Gov. Brian Sandoval today visited elementary schools in Las Vegas to sign a trio of education-reform bills passed in the recently concluded special session, telling kids and school officials that “it’s a new day for every one of our children.”
At Lucille S. Rogers Elementary School in southwest Las Vegas, Sandoval told an Assembly of kids on an outside playground that Senate Bill 391, the so-called Read by Three law, would have a direct impact on them.
“Today is a really big day, not just for you, but for every child across our state,” Sandoval said. “Every child, every single one of you, will be reading by the time you get to third grade.”
The $27.2 million program will establish grants that regular and charter schools can apply for, which will require literacy improvement plans and accountability measures. Specialists will help teachers with students who need extra attention, and plans to monitor individual student progress will be developed.
Sandoval gave credit to assembled lawmakers, including state Sen. Becky Harris, R-Las Vegas, the chairwoman of the Senate’s Education Committee and one of the primary sponsors of the bill, as well as Assemblymen Paul Anderson and David Gardner, both R-Las Vegas, and Derek Armstrong and Stephen Silberkraus, both R-Henderson. All attended the bill signing.
“It wasn’t easy to get here today,” Sandoval said. “It took some courage on the part of legislators in Carson City.”
Lawmakers not only approved the popular Read by Three bill (SB 391 passed the state Senate unanimously and had only four dissenting votes in the Assembly) but also a tax package to fund a series of education reforms that may prove to be politically perilous.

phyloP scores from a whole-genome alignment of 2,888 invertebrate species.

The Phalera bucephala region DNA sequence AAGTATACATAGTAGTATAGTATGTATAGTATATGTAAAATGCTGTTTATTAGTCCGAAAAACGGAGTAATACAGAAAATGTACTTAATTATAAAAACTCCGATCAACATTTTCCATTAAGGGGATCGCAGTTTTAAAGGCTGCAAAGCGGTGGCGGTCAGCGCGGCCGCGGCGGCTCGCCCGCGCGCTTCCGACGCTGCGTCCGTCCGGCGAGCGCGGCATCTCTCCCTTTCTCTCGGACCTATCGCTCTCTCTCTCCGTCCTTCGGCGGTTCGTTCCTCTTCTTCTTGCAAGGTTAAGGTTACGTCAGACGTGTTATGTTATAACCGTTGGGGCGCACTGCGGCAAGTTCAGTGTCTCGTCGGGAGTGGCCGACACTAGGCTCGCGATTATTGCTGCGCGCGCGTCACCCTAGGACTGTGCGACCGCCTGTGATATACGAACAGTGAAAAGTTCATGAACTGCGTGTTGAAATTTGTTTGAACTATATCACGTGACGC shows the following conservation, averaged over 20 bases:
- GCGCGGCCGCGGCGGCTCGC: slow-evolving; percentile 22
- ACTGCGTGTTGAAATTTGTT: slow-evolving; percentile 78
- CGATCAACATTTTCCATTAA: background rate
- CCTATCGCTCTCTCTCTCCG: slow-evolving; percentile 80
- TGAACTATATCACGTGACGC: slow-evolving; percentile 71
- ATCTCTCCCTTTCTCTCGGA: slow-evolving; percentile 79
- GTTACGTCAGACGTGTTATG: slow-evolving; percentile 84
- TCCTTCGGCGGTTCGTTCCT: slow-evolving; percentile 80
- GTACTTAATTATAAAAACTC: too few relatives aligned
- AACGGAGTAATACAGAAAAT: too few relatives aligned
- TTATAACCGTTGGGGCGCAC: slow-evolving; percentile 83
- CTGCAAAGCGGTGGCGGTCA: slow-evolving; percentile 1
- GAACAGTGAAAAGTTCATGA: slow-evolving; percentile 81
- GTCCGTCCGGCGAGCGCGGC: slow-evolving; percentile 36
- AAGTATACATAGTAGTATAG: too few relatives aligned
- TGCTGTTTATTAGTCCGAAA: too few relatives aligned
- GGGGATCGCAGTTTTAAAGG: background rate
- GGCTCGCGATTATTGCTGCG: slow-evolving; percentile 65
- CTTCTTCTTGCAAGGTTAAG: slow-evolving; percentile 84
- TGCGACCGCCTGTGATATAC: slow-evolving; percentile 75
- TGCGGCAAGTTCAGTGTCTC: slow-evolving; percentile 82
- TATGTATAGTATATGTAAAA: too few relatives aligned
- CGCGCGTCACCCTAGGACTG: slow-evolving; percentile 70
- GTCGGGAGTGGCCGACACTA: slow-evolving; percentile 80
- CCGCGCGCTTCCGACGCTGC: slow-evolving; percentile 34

Asked if the education reforms he’s signing would actually improve schools in the Silver State, Sandoval didn’t hesitate: “There’s no doubt in my mind.” State Superintendent of Public Instruction Dale Erquiaga said the same. “Just the three programs [being signed into law] today are going to make a difference,” Erquiaga said. “I think if we look at school data over the next two years, we will see gains.”
“This is the right policy,” Harris said. “We have diligently worked as a legislature to ensure that we have all the tools in place.”
In addition to SB 391, Sandoval was also scheduled to sign two other reform bills Wednesday.
Senate Bill 405 calls for spending $50 million to expand the number of Zoom schools, which get extra resources to help students for whom English is a second language. Zoom schools must provide free pre-kindergarten programs, full-day kindergarten, reading skills centers, training for teachers, special incentives to attract teachers and parental involvement programs.
Senate Bill 432 would spend $50 million on Victory schools, which the state Education Department has identified as the lowest-performing schools in the highest-poverty areas in the state. School districts would be required to provide detailed plans to help students read at grade level and preparing students for high-school curriculum. Victory schools will have free pre-kindergarten programs, free summer school, teacher incentives and training, reading skills centers, school-based health care and parent-involvement programs.
The bills are part of an aggressive education agenda that Sandoval outlined in his State of the State speech in January.
In other news, Sandoval said he would also sign Gardner’s Assembly Bill 394, which calls for breaking up the Clark County School District into five smaller school precincts. The bill spent almost the entire Legislature in the Assembly, until it was passed on the final day and quickly introduced and voted upon in the state Senate, over the vocal objections of Democrats. But Sandoval called it “good legislation” and said he’d approve it.